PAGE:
|Murder at Covent Garden|
|Directed by||Leslie S. Hiscott|
|Written by|| Michael Barringer |
William J. Makin
|Produced by||Julius Hagen|
|Starring|| Dennis Neilson-Terry |
|Distributed by||Woolf & Freedman Film Service|
|2 May 1932|
Murder at Covent Garden is a 1932 British crime film directed by Leslie S. Hiscott and starring Dennis Neilson-Terry, Anne Grey, George Curzon and Walter Fitzgerald. It was made at Twickenham Studios.  The screenplay involves a detective who investigates the murder of a night club owner.
A detective goes undercover and poses as a criminal to try to discover the reasons behind the murder of a night club owner. 
Commander Chambré George William Penn Curzon, known as George Curzon, was a Royal Navy commander, actor, and father of the present Earl Howe.
William Dennis Gargan was an American film, television and radio actor. He was the 5th recipient of the Screen Actors Guild Life Achievement Award in 1967, and in 1941, was nominated for the Academy Award for Best Supporting Actor for his role as Joe in They Knew What They Wanted. He acted in decades of movies including parts in Follow the Leader, Rain, Night Flight, Three Sons, Isle of Destiny and many others. The role he was best known for was that of a private detective Martin Kane in the 1949–1952 radio-television series Martin Kane, Private Eye. In television, he was also in 39 episodes of The New Adventures of Martin Kane.
Fred Terry was an English actor and theatrical manager. After establishing his reputation in London and in the provinces for a decade, he joined the company of Herbert Beerbohm Tree where he remained for four years, meeting his future wife, Julia Neilson. With Neilson, he played in London and on tour for 27 further years, becoming famous in sword and cape roles, such as the title role in The Scarlet Pimpernel.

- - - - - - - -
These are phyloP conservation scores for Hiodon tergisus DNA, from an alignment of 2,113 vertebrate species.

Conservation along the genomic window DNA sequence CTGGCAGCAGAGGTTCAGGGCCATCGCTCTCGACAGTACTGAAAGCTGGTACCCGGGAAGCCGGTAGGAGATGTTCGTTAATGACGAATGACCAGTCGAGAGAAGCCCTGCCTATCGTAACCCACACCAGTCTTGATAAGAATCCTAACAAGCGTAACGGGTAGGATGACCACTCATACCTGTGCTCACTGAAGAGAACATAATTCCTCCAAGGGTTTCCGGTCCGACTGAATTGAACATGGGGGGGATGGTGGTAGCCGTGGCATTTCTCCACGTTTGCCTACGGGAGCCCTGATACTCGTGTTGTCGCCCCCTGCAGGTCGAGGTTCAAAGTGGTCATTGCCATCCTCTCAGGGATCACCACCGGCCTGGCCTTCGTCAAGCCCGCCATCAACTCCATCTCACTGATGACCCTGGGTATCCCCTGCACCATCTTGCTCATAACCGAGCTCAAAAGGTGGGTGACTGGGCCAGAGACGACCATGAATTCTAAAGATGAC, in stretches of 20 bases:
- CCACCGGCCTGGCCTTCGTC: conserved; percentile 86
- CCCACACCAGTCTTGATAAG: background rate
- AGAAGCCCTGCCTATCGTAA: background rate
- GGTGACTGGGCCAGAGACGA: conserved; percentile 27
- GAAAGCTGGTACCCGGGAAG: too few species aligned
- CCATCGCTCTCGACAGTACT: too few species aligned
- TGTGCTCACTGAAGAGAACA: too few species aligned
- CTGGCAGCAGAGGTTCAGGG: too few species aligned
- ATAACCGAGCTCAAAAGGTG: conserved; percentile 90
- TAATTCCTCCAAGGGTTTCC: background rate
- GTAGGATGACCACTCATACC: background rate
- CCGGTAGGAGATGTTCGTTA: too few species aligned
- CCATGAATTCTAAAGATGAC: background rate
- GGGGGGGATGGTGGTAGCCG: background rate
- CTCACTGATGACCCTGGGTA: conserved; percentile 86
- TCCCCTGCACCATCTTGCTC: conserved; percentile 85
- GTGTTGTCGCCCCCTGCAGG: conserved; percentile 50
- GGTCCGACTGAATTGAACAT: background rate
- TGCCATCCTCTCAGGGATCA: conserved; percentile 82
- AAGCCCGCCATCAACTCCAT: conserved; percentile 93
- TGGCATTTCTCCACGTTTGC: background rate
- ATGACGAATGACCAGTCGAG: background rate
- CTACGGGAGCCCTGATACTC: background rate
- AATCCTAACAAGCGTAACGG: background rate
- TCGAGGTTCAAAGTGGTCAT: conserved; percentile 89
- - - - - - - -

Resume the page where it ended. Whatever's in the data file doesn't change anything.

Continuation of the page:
Walter Fitzgerald Bond was an English character actor.
Hampstead Cemetery is a historic cemetery in West Hampstead, London, located at the upper extremity of the NW6 district. Despite the name, the cemetery is three-quarters of a mile from Hampstead Village, and bears a different postcode. It is jointly managed by Islington and Camden Cemetery Service and opens seven days a week, with closing times varying throughout the year.
Sir Harry Deeley Mallaby-Deeley, 1st Baronet was a British Conservative Party politician.
The House of the Arrow is a 1930 British mystery film directed by Leslie S. Hiscott and starring Dennis Neilson-Terry, Benita Hume and Richard Cooper. It was based on the 1924 book The House of the Arrow, and its subsequent stage play adaptation by A.E.W. Mason, part of his Inspector Hanaud series. It was one of four film adaptations of the story. It was made at Twickenham Studios. A quota quickie, it was distributed by the American company Warner Brothers. A separate French-language version La Maison de la Fléche was also produced at Twickenham directed by Henri Fescourt.
Dennis Neilson-Terry was a British actor, theatre manager and producer, who starred in a number of films between 1917 and 1932.